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A 5-foot-7 lineman, 'Deuce' Miller-Johnston is the center of attention for undefeated Westside
FOOTBALL

A 5-foot-7 lineman, 'Deuce' Miller-Johnston is the center of attention for undefeated Westside

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A 5-foot-7 lineman, 'Deuce' Miller-Johnston is the center of attention for undefeated Westside

Omaha Westside center Nolan Miller-Johnston checks the line of scrimmage before snapping the ball against Omaha Creighton Prep on Sept. 21. Miller-Johnson isn't big, but other teams have learned that he packs a wallop for the undefeated Warriors.

No, it’s not a typo on the Omaha Westside football roster.

Starting center Nolan Miller-Johnston — known to all as “Deuce” — really is 5-foot-7. But opposing coaches have learned not to underestimate the 185-pound senior because of his stature.

“He’s one of the most unique individuals I’ve met in my 26 years here,’’ Warriors coach Brett Froendt said. “It’s obviously pretty uncommon for a lineman to be that size but he keeps getting the job done.’’

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Froendt said he had reservations about playing Miller-Johnston two years ago but the then-sophomore rewarded his coach’s faith. He’s been starting ever since on both the offensive and defensive lines against players who might outweigh him by 100 pounds.

“That just doesn’t happen in the Metro Conference,” Froendt said. “But Deuce is special, and he proves it every game.”

The coach added there are several reasons why Deuce — nicknamed by his mother because he’s Nolan Miller-Johnston II — not only has survived but prospered against those bigger players.

“He puts in a lot of work in the weight room so he’s very strong,’’ Froendt said. “He’s also a wrestler, so he knows all about leverage.”

Deuce has something else going for him.

“He’s got a huge heart,” Froendt said. “He never takes a play off and he loves to prove that he belongs out there.”

Miller-Johnston also gives credit to his coaches who taught him the techniques he needs to be successful.

“They showed me how to stay low and use my quickness,” he said. “And how to use my strength to drive guys backward.”

Froendt said teammates have seen how hard Deuce has worked to hold onto his starting positions. He is the two-time lifter of the year in his class, so opponents square off against him at their own risk.

“He goes against some really big ogres every Friday night,” the coach said. “They think they can push him around but he ends up taking care of not one but two guys.”

Deuce said he remembers a game his sophomore year against Omaha Northwest when he was still trying to prove himself in the trenches.

“They had a nose tackle and I remember thinking, ‘This dude is big,’ ” he said. “But I felt like I did a good job against him and that really helped my confidence.”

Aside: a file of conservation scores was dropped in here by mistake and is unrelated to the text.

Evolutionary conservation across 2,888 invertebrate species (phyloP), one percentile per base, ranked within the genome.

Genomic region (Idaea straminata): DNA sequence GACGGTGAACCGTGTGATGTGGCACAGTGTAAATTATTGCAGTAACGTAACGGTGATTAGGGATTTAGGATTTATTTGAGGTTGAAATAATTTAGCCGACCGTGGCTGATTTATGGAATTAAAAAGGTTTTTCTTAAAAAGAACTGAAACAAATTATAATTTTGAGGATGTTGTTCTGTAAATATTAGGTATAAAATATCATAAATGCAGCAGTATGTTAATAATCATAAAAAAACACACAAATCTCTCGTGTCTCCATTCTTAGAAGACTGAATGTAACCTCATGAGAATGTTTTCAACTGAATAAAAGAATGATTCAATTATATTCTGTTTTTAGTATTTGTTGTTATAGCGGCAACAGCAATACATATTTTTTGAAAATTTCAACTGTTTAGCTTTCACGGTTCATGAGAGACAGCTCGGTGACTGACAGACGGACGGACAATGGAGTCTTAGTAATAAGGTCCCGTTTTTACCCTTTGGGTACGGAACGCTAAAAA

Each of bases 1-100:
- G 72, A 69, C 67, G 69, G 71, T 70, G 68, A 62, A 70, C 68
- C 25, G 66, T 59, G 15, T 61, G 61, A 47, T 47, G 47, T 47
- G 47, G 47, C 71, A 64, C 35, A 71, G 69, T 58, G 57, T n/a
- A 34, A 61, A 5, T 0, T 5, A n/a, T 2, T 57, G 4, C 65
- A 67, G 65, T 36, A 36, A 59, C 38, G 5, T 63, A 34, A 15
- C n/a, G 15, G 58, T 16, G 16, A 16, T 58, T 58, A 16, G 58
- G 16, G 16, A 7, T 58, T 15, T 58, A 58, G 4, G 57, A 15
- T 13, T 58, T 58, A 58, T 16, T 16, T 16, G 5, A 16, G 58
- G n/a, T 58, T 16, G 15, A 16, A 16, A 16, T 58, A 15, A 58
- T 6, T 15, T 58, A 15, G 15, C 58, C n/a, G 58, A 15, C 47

The Warriors have been a confident bunch this season, winning their first five games by an average of 36.8 points. That includes a 37-2 victory last Friday night over their biggest Metro rival, Omaha Creighton Prep.

Miller-Johnston said that victory was particularly satisfying, not just for him but for many of his graduated former teammates. Westside lost its season opener in 2017 against the Junior Jays.

“A lot of them let me know how important this game was,” he said. “They wished me luck and told me to make sure that we win this time.’’

That team concept is something Deuce doesn’t take lightly. He’s a captain on the team and one of the squad’s vocal leaders.

“We have a lot of guys who lead by example,’’ Froendt said. “But he’s really the captain of the ship.”

The coach added that leadership quality also can be seen away from the football field.

“Deuce is a great role model,” Froendt said. “He’s the first to volunteer when I need someone to talk to kids at elementary schools.”

There’s just one thing that bothers the coach about his senior lineman — the fact he has gotten no attention from college coaches at any level.

“At his size, they won’t look at him,” Froendt said. “If he was bigger, any school would die to have him.”

Miller-Johnston is resigned to the fact his football playing days could end with high school. But if that’s the case, he’s thankful he has gotten the opportunity.

“I’d love to be taller, but it is what it is,” he said. “I’m just really proud to know that I’ve made a contribution to the team.”

Omaha World-Herald: Nebraska Prep Zone

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Mike covers high school sports, primarily volleyball in the fall, girls basketball in the winter and baseball in the spring and summer. He also reports on horse racing for The World-Herald. Follow him on Twitter @MPattersonOWH. Phone: 402-444-1350.

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